In order to determine the best and worst states for teen drivers, WalletHub analyzed the teen-driving environment in the 50 states across three key dimensions: 1) Safety, 2) Economic Environment and 3) Driving Laws.

We evaluated those dimensions using 21 relevant metrics, which are listed below with their corresponding weights. Each metric was graded on a 100-point scale, with a score of 100 representing the most favorable conditions for teen drivers. For metrics marked with an asterisk (*), the square root of the population was used to calculate the “Number of Residents” in order to avoid overcompensating for minor differences across cities.

We then calculated the total score for each state based on its weighted average across all metrics and used the resulting scores to construct our final ranking.

Safety – Total Points: 50

·   Teen Driver Fatalities per 100,000 Teens: Double Weight (~10.00 Points)

·   Vehicle Miles Traveled per Capita: Full Weight (~5.00 Points)

·   Teen “Under the Influence” Traffic Violations per 100,000 Teens: Double Weight (~10.00 Points)

·   Share of Teen Drinking & Driving: Full Weight (~5.00 Points)

·   Share of Teen Texting/Emailing While Driving: Full Weight (~5.00 Points)

·   Cost of Teen Crash-Related Deaths per 100,000 Teens: Full Weight (~5.00 Points)

·   Quality of Roads: Full Weight (~5.00 Points)

·   Driving Schools per Capita*: Full Weight (~5.00 Points)

Economic Environment – Total Points: 20

·   Maximum Cost of Speeding Ticket: Half Weight (~1.54 Points)

·   Maximum Cost of Red-Light Ticket: Half Weight (~1.54 Points)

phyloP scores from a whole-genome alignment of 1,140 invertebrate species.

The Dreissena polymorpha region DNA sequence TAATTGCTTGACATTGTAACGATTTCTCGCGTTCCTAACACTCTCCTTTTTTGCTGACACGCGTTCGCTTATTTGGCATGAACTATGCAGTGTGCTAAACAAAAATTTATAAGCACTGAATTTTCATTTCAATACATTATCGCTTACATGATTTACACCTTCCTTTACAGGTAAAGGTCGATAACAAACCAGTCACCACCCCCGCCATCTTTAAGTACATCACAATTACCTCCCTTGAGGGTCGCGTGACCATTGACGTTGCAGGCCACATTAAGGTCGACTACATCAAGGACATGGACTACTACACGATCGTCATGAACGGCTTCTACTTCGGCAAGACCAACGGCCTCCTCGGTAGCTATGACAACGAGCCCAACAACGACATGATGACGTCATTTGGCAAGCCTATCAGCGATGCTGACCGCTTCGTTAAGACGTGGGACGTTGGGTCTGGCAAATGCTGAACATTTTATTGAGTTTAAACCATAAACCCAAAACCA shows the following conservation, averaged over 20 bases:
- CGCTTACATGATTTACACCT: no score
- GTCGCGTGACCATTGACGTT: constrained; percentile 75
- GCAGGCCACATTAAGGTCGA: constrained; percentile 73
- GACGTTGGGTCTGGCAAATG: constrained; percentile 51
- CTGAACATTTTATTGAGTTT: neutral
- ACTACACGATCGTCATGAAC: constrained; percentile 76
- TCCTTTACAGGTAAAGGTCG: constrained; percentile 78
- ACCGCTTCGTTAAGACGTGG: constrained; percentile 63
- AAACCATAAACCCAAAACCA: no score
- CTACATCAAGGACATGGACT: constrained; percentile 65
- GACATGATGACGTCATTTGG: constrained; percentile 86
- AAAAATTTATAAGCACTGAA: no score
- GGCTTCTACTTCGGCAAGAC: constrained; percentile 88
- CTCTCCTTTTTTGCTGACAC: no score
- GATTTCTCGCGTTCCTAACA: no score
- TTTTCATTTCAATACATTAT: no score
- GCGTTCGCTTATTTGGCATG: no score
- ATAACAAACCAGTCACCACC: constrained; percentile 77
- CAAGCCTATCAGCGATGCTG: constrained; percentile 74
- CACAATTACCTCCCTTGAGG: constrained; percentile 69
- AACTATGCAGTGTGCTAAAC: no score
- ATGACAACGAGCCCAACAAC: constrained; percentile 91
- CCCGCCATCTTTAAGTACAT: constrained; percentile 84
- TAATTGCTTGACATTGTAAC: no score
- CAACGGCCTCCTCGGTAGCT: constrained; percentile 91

·   Maximum Amount of First-Offense Fines for Not Wearing Seat Belt: Half Weight (~1.54 Points)

·   Premium Increase After Adding Teen Driver to Parent’s Auto-Insurance Policy: Double Weight (~6.15 Points)

·   Average Cost of Car Repairs: Full Weight (~3.08 Points)

·   Average Gas Prices: Full Weight (~3.08 Points)

·   Punitiveness of Insurance Companies Toward High-Risk Drivers: Full Weight (~3.08 Points)

Note: This metric is based on WalletHub’s States with the Highest & Lowest Insurance-Premium Penalties for High-Risk Drivers ranking.

Driving Laws – Total Points: 30

·    Provision of Teen Driver's Graduated Driver Licensing (GDL) Program Laws: Full Weight (~6.00 Points)

·    Presence of Occupant-Protection Laws: Full Weight (~6.00 Points)

·    Presence of Impaired-Driving Laws: Half Weight (~3.00 Points)

·    Presence of Distracted-Driving/Texting-While-Driving Laws: Full Weight (~6.00 Points)

·    Presence of Red-Light & Speeding-Camera Laws: Half Weight (~3.00 Points)

·    Leniency Toward DUI Violations: Full Weight (~6.00 Points)

Note: This metric is based on WalletHub’s Strictest & Most Lenient States on DUI ranking.

Sources: Data used to create this ranking were collected from the U.S. Census Bureau, National Highway Traffic Safety Administration, Federal Bureau of Investigation, Advocates for Highway and Auto Safety, Centers for Disease Control and Prevention, The Road Information Program, CarMD, InsuranceQuotes, the Governors Highway Safety Association, American Automobile Association and WalletHub research.